On appeal, we will address some of the errors, legal and evidentiary, alleged to have been committed by the trial court. Many arguments are made by the agents. We will address their primary arguments and we will find merit in some. Accordingly, we will reverse and vacate the convictions on some counts and vacate the sentences on those counts. However, this may not be of much moment to Ramos and Compean because we leave the major conviction with the major sentence — 18 U.S.C. § 924(c) — untouched.

In this prefatory statement we should note that the rather lengthy sentences imposed on the defendants — eleven years and a day and twelve years respectively — result primarily from their convictions under § 924(c). Why? Because Congress directed a mandatory minimum sentence of ten years for all defendants convicted under this statute, i.e., using a gun in relation to the commission of a crime of violence. The underlying crime of violence with which the defendants were charged is assault within the special territorial jurisdiction of the United States. Once the defendants were charged by the government and convicted by the jury under this statute, the district court had no discretion but to impose at least a ten-year sentence. Thus, the sentences in this case reflect the mandatory ten years for violation of § 924(c), and one year and a day and two years, respectively, for the remaining several convictions.

The defendants were convicted for assault, discharge of a weapon in the commission of a crime of violence, tampering with an official proceeding, and deprivation of civil rights. We AFFIRM all convictions except those for tampering with an official proceeding, which we VACATE. We REMAND for resentencing.

We turn now to consider the appeal and begin with a more comprehensive rendition of the facts.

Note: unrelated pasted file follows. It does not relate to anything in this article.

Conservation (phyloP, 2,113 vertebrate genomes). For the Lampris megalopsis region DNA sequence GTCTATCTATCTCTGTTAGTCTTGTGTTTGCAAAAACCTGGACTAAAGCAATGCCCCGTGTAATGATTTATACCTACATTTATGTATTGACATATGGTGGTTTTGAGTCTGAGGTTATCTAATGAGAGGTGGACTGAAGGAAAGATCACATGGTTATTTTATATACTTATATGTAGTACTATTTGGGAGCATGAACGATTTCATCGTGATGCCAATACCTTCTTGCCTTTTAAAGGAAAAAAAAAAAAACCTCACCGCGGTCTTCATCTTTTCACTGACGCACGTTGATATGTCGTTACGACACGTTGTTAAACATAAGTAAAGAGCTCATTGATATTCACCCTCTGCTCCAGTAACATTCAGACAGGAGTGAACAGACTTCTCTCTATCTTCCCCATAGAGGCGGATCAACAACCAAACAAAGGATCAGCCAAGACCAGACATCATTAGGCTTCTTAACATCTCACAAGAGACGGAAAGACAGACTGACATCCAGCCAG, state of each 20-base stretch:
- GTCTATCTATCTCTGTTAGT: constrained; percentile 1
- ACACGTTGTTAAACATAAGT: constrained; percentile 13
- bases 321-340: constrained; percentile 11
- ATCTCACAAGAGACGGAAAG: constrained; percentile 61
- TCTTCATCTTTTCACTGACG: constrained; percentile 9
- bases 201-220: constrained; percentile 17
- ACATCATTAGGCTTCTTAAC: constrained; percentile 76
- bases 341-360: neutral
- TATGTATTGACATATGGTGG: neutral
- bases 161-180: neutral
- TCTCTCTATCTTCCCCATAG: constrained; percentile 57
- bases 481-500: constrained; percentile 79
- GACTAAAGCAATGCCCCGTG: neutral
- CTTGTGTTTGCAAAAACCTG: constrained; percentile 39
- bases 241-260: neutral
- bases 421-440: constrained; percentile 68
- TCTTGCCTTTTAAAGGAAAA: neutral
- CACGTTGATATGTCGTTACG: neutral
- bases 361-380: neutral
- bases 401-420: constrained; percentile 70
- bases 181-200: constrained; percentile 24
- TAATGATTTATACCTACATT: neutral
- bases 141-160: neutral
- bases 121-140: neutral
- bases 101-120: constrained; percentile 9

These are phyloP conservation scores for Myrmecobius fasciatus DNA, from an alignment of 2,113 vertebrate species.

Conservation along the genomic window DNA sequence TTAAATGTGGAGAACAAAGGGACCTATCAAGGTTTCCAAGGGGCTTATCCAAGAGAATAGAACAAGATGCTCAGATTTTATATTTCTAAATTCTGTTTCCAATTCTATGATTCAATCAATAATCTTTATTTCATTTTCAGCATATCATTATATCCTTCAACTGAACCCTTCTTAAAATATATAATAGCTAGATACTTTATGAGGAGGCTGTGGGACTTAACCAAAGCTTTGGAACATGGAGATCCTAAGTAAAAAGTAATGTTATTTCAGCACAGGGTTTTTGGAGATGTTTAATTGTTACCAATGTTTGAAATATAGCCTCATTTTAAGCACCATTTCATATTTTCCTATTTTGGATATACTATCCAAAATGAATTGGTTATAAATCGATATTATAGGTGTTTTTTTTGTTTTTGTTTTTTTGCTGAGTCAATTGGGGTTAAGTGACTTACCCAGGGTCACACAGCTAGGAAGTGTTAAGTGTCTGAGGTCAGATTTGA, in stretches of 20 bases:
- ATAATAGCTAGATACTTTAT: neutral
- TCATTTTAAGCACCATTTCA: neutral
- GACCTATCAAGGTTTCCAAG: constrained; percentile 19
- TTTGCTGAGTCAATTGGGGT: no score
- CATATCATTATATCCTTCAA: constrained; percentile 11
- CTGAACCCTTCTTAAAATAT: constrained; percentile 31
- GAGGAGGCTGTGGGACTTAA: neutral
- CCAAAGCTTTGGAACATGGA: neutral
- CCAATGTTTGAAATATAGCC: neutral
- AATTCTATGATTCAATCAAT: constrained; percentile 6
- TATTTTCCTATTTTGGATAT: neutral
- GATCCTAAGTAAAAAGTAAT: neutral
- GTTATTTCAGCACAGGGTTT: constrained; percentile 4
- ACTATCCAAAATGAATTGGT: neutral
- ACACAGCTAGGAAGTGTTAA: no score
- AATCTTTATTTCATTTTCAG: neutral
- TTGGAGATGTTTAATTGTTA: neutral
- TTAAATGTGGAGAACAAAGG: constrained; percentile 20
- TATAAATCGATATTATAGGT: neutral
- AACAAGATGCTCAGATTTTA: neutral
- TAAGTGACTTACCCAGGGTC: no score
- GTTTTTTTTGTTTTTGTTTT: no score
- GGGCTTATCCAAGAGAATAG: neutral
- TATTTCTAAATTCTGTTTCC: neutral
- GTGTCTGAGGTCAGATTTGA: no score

As we have indicated, this case features competing narratives. The government argues that the defendants acted effectively as vigilantes, shooting Oswaldo Aldrete-Davila without adequate provocation and then attempting to cover up their crime by failing to report the shooting and, in the case of Compean, by destroying evidence. The defendants vigorously press a different version of events, one in which they responded to a direct threat posed by Aldrete-Davila and subsequently made innocent mistakes related to their reporting duties.

The investigation that led to the defendants' arrests, trial, and convictions began on February 28, 2005, with Rene Sanchez, a Border Patrol Agent stationed in Arizona. Sanchez learned from his mother-in-law that a long-time personal acquaintance of his, Aldrete-Davila, had been shot while attempting to escape the Border Patrol in Texas. Agent Sanchez contacted Aldrete-Davila, who confirmed that he had been shot by the Border Patrol earlier that month, on February 17. Agent Sanchez reported what he had learned to his supervisor, who instructed him to continue investigating the incident. But Agent Sanchez was frustrated in this attempt. He consulted the Border Patrol's national database of reported firearms discharges, but found no record corresponding to Aldrete-Davila's report. Agent Sanchez spoke with Aldrete-Davila again in March 2005 and learned that the bullet from the shooting was still lodged in Aldrete-Davila's body. Agent Sanchez included this information in the memorandum of the investigation that he filed.